This photo above is actually the buttress where the cable holding the bridge up is tied into basically a giant weight.
After this, we also got some awesome pizza under the bridge.

Book Review: "Fire on the Horizon"

It's about 2 years since everyone was glued to their TV's watching ROV's try and plug a hole in the bottom of the sea. Since then, numerous books have been published chronicling the explosion and the spill. Here are just a few writups of the multitude of books:

9 Books - LA Times

Publishers have no shortage of books - NY Times

In Book Form - MoJo

Each book focuses on a slightly different aspect of the disaster. After reading a few reviews, I chose Fire On The Horizon: The Untold Story Of The Gulf Oil Disaster by John Konrad and Tom Schroder.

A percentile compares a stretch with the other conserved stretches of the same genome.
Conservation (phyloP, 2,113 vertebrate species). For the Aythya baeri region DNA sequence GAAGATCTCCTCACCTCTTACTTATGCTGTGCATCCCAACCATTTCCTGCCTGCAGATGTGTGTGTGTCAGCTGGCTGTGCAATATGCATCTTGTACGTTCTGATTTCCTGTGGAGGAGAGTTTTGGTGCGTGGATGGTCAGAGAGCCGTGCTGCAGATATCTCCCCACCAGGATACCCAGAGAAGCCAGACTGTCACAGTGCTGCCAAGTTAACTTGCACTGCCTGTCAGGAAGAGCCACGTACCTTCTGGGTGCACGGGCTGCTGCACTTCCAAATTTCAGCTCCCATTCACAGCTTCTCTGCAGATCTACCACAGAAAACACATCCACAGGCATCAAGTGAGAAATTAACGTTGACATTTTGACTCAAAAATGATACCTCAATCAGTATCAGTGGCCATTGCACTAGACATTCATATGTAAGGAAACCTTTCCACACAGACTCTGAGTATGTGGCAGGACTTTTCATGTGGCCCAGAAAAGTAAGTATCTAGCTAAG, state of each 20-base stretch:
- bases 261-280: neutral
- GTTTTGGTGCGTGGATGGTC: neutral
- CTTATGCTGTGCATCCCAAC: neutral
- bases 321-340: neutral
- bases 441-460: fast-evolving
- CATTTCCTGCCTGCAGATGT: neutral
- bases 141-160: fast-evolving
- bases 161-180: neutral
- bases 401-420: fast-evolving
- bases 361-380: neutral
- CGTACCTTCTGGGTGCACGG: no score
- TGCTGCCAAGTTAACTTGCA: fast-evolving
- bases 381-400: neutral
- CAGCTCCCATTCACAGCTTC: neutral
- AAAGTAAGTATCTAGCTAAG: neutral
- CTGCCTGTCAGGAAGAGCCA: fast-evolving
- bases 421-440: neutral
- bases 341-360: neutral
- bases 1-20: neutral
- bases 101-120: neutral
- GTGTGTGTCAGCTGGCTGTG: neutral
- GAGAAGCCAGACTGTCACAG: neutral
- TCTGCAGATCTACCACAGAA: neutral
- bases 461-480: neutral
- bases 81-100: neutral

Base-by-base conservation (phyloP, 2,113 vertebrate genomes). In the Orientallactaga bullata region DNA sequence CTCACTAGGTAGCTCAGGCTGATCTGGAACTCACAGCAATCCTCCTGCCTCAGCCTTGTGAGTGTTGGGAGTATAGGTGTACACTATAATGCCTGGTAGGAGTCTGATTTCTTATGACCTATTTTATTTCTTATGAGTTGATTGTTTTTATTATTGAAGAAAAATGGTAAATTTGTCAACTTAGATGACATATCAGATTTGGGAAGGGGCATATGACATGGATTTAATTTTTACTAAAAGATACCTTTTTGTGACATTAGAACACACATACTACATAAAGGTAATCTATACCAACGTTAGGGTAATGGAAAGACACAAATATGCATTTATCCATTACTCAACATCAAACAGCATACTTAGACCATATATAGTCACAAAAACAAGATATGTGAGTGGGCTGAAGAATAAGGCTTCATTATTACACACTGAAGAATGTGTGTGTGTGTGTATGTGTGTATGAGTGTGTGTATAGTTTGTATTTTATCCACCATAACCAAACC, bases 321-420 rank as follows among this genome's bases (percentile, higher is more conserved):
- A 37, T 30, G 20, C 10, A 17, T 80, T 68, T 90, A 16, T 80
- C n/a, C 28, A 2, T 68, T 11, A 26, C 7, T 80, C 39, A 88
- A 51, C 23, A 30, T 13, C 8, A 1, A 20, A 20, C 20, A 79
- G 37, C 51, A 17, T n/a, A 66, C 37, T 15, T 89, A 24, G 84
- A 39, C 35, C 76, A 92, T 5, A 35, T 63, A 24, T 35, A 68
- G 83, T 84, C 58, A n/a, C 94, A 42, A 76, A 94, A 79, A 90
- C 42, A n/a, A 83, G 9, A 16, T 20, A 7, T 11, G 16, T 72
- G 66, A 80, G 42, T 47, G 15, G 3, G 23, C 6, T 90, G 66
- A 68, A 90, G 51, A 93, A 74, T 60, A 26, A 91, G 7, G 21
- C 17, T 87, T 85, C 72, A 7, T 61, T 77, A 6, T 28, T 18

Fire On The Horizon: The Untold Story Of The Gulf Oil Disaster
Konrad holds an Unlimited Master's licence and has worked for many years on oil rigs. In his off time, he started a Maritime site called GCaptain. It's actually how I first heard about the Deepwater Horizon fire (one of the reasons I picked the book; they beat everyone else to the punch).

The book gives excellent background to the leadup to the disaster. I particularly enjoyed the chapter on the rig's construction in a South Korean shipyard. The maritime background of Konrad helps out a lot. The book nails the maritime aspects of the disaster. Konrad also knew some of the members of the crew, since he worked for Transocean for a time and graduated CUNY Maritime at about the same time as some of the maritime crew.

The cultural aspects of life onboard a rig, while probably not telling 100% true stories, does convey the culture pretty well. They do a good job in humanizing the crew of the rig.